I met Ed Soja thirteen years ago, on 6 February 2002, during my first visit to the United States. He generously allocated forty-five minutes of his busy schedule to meet me in his office at UCLA. At that moment, I was just a random, uncertain young aspiring scholar who did not even know what she’d do in the next couple months. I was excited to have had this opportunity, and, yet, felt so nervous about it. Prior to the meeting, I had already rehearsed so many topics and issues I wanted to talk with him in my head. However, as the nerves kicked in, I found myself mute and petrified. I am not sure whether it was his look, his stature, or his commanding voice that made me feel apprehensive. It was probably the combination of all three and a simple fact that he was Edward Soja.
Tears were glistening in her eyes and spilling over to splash down her cheek. She turned her head to look at him, who apparently had already looked at her. She turned her eyes to his eyes. With a teardrop hidden in a corner of his eye, he reached out and gently touched her hand. His eyes were locked on hers. Continue reading The “Herrera” moment→
In the last decade or so, I came across some intellectual celebrities in various occasions in various places. No, I don’t have any evidence of my encounters with these people, no autograph, no selfies, nada. I had some email exchanges with a couple of them but I’d keep these to myself. Also, while they’re inspirational, meeting them didn’t not make me any special. Just because they’re brilliant, genius, and famous, it doesn’t mean that I turned brilliant, genius, and famous once I met them. Unlike in scenes of many feel-good Hollywood movies, I don’t have any life-changing moments in any of these encounters. In fact, some of the stories are probably rather ordinary, as exemplified in the story I am going to tell you. Continue reading A neighbor with a beautiful mind→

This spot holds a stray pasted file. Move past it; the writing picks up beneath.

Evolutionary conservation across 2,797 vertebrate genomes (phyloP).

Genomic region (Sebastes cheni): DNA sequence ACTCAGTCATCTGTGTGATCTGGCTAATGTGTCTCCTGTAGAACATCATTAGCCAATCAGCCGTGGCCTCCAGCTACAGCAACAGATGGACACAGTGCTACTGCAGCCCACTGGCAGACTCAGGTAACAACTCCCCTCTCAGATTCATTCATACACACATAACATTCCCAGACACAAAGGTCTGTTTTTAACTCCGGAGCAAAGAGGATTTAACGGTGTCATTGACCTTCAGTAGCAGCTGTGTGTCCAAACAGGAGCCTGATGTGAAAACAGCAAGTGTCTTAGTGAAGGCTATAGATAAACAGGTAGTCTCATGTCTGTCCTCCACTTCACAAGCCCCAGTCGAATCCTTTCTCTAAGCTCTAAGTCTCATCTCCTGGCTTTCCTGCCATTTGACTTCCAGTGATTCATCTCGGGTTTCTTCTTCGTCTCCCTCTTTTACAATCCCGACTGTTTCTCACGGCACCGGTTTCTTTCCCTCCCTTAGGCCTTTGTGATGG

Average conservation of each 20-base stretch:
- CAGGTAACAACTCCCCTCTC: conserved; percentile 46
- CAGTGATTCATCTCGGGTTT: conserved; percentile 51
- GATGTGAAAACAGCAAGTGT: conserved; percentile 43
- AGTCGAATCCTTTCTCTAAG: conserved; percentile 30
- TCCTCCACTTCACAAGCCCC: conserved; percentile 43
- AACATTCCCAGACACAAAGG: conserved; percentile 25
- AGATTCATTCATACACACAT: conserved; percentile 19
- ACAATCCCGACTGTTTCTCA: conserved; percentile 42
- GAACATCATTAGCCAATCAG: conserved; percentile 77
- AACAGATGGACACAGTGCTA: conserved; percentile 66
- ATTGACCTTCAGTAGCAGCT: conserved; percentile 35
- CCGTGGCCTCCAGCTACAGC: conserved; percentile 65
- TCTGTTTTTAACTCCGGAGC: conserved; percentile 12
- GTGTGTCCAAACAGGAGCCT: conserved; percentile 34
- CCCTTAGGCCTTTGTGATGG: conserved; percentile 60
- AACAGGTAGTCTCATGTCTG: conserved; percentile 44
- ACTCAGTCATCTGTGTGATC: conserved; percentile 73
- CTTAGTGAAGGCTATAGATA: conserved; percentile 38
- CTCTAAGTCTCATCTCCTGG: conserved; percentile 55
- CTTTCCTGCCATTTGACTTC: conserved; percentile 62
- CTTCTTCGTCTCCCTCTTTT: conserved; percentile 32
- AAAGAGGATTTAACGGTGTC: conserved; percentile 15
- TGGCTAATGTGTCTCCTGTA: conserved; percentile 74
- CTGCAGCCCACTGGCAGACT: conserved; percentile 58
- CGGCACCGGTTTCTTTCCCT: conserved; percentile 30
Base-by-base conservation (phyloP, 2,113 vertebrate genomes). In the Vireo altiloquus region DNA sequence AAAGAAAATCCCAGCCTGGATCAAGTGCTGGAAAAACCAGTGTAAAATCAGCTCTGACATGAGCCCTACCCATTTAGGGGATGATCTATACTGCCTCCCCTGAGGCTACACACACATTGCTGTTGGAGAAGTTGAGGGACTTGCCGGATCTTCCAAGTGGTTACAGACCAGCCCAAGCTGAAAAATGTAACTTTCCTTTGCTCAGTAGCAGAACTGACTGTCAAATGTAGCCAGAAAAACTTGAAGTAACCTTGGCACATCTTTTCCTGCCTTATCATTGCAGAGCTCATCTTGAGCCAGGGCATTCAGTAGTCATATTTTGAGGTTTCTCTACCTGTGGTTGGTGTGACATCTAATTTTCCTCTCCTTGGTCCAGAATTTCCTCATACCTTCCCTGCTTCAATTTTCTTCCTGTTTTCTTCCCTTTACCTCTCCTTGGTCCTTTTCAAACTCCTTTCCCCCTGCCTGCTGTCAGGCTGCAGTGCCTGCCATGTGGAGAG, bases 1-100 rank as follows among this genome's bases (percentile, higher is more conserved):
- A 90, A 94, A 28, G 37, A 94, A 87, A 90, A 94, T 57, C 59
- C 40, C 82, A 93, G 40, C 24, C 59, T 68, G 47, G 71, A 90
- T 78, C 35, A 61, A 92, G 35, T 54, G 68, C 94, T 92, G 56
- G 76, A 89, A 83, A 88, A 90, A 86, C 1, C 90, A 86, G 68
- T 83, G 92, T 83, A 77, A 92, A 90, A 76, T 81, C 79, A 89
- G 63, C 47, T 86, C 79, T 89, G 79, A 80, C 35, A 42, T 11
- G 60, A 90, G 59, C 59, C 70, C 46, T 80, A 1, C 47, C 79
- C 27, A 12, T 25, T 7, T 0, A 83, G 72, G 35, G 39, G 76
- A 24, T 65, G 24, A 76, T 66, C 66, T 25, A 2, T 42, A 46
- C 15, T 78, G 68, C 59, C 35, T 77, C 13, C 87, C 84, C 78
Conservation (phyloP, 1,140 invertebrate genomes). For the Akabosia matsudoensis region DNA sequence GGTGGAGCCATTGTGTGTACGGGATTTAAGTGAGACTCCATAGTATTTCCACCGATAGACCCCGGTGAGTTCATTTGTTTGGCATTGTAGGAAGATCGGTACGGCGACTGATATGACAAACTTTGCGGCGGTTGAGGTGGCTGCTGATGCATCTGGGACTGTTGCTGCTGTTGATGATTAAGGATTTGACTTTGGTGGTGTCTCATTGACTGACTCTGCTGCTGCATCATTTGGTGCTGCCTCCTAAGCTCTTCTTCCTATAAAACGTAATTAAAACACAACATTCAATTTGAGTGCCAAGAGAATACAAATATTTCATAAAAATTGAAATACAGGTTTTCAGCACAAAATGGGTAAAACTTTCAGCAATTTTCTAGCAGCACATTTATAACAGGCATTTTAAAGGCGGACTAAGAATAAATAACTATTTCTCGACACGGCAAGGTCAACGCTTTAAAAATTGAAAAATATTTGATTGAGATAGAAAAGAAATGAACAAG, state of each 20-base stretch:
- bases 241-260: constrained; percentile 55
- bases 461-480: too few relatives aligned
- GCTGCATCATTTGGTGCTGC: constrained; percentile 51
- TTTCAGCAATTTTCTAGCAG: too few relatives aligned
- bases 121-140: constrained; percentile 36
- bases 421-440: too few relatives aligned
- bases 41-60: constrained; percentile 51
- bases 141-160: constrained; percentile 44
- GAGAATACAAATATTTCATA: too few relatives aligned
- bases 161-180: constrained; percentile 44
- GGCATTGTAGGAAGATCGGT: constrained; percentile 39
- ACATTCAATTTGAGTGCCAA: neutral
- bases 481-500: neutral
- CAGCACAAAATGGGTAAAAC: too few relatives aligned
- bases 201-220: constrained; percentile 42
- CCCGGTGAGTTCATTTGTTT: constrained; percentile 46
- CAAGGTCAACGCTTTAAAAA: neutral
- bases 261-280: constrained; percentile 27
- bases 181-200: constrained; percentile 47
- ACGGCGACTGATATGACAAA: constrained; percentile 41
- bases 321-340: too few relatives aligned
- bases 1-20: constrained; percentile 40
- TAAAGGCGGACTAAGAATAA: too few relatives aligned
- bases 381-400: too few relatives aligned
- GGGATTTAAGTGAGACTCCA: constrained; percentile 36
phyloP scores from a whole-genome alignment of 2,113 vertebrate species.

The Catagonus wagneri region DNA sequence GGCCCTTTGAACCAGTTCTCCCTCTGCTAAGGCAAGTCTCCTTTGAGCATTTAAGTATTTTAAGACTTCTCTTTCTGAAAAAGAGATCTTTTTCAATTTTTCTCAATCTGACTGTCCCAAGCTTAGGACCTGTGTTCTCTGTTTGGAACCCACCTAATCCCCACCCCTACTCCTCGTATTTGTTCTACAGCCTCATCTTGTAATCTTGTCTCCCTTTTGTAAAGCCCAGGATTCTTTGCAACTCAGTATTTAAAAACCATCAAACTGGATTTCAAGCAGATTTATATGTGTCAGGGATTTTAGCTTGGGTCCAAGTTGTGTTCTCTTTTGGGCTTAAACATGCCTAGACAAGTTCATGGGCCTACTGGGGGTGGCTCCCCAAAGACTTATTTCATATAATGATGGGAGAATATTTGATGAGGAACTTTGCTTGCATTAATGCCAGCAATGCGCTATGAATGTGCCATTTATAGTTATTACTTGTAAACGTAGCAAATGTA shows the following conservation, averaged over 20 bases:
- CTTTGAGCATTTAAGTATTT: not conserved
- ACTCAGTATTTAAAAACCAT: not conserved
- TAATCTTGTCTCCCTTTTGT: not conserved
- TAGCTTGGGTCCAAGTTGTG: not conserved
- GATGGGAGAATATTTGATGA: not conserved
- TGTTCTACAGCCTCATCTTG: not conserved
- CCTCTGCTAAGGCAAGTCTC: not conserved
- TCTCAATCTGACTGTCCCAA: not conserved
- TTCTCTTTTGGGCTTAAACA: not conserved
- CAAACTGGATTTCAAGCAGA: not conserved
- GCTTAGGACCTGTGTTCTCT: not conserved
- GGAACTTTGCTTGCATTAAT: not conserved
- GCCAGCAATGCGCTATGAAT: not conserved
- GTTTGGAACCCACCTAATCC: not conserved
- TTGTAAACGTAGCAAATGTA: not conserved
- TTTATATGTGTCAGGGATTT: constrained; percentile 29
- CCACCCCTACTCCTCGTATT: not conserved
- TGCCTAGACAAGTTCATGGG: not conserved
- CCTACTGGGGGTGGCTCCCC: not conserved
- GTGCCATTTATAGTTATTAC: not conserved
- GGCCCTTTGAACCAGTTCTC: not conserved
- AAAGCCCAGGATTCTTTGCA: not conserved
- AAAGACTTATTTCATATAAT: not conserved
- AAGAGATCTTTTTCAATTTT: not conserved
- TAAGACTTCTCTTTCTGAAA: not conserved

Imagine that one day you were just watching television and suddenly heard news about a missing plane. And you were oblivious to the fact that someone in that plane was your loved one. Minutes later, you saw a familiar name in the list of passengers. Suddenly it felt like someone had knocked all the air out of you. You went numb. Your heart sank. And your blood ran cold. All at the same time. Those cliche phrases that you thought only exist in a fiction suddenly turned real. Worse, in your next minutes, hours, and days, that very same television screen would replay the tragedy over and over again, scene by scene, bits by bits, like a never ending nightmare. Continue reading No comment→
“… In grappling with multiple identities and multiple realities, the reality of everyday life is experienced as reality par excellence. Micro narratives that are closer to the everyday life experience are embraced more openly, resulting in the plurality of voices, allowing for differences, nuances, and even counter-hegemonic voices. The closer to home the issue resonates, the more conversations take place. Life is local, even in the global blogosphere.” Continue reading [Publication] Life Is Local in the Imagined Global Community→
The blog hasn’t been updated for sometime… as its blogger has been ‘on leave’ (from typing;p). But this is the first day of 2012, so she comes back temporarily. Here is one blog post for the readers….
May you find the food yummier, the air cleaner, the environment less abused, the cost much cheaper, the neighborhood safer, the bed cozier, and your home homier than ever. Continue reading May your 2012 …→
It is amazing how words can be very powerful. Words don’t help people. People help people. Words don’t kill people, people kill people. But history shows how words incite actions. Words can comfort. Words can inspire. Words can hurt. Words are more active than people think they are. Continue reading Power of Words→